The “Booming Economy” that isn’t.
Whenever the Trump Media Circus, GOP members of the House or Senate or the “stand by their man” faithful Trump voters recognize that Trump is not on solid ground with the general public, they go to the “booming economy” card.
Trump’s radioactive behavior, his dishonesty and his onslaught against the rule of law, are all mitigated, they say, if the economy is as hunky dory as it is. That’s all that really matters, they would argue.
“You can’t remove a president from office that has created a booming economy.”
The economy is not a mantra that if you chant it repeatedly, the fundamentals will realign themselves to the aspirations and yearning intentions of the person chanting it.
And of course – “hope” has come back into popular favor with these people, after having trashed it for 8 years when it was the motto of the Obama presidency. Sometimes, no matter how much something is repeated, it doesn’t change the basic reality.
That doesn’t mean you won’t hear more of same for the remainder of the year. If in fact, the economy is not “booming” – what is it actually doing?
Well, recently, we published a report about the accumulation of household debt in America and the storm clouds it is producing that hang over the nation’s financial health. The magnitude of this household debt, is a topic that the mass media reporting on the economy shies away from, because the data is contradictory to the soft data they prefer to highlight as they sing soothing trail songs to consumers to prevent a stampede.
At this point, the household debt is so close to $14 Trillion, you can reach out and touch it, though you may prefer not to. Here was the article that covered that aspect:
As a bookend to that, Tony Wyman has written an essay about how a failure in leadership has badly fumbled an opportunity to create an economic recovery in this country that would genuinely touch every segment of society and be self sustaining. What we have is something altogether different.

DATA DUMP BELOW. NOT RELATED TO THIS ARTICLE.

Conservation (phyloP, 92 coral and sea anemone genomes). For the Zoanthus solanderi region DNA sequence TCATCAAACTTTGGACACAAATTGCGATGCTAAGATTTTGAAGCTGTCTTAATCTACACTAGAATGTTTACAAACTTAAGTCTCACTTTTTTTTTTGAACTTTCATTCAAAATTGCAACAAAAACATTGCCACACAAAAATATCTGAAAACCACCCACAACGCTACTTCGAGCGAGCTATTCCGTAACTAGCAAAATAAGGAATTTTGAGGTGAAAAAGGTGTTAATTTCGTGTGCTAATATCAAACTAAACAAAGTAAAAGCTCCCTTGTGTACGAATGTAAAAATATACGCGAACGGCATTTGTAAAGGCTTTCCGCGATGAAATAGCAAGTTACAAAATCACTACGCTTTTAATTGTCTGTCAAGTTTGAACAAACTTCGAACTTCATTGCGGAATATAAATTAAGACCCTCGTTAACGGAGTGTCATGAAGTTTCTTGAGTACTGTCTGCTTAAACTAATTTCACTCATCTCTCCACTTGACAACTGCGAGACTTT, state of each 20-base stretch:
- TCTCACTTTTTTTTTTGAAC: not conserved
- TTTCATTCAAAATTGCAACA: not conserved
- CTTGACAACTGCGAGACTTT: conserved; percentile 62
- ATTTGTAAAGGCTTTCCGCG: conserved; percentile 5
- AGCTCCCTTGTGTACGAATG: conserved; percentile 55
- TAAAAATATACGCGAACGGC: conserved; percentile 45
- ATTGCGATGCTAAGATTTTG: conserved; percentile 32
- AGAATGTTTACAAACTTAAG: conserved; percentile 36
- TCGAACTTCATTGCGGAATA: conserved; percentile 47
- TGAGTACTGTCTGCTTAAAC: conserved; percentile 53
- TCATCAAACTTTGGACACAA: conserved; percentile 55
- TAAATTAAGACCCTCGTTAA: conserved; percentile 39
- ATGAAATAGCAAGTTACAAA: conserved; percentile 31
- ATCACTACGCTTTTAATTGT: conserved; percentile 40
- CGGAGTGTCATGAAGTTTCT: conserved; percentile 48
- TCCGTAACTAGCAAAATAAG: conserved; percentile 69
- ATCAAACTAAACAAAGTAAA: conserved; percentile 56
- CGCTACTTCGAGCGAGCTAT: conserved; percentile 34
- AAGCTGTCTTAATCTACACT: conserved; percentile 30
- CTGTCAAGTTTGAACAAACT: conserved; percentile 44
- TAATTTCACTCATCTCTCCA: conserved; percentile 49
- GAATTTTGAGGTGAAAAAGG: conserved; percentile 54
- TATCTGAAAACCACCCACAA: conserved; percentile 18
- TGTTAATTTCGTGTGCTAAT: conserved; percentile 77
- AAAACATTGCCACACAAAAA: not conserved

Here is the piece in full:
Further undermining the conventional narrative that economic conditions are as rosy as the daily messaging from the financial media, is the report issued in November from the Federal Reserve Bank of Philadelphia.
The report alerts readers to the economic indicators they have examined, that show that as many as nine states have been identified as heading into a downturn within the next six months. It’s worth looking at what the repercussions for the president’s re-election prospects might be in context to this.
Leading the list is West Virginia, but significantly, Pennsylvania is noted by them as being poised to experience a decline that could equal or exceed levels not seen since May 2009. Trump won both states, but while his margin in West Virginia was overwhelming, his percentage of victory in Pennsylvania was razor thin – a negligible .072 or 44,000 votes statewide.
The remainder of the votes that gave Trump the edge in electoral votes nationally, were spread between Wisconsin and Michigan, both of which, like Pennsylvania, have been experiencing significant hits to their economies from the loss of trade revenue with China.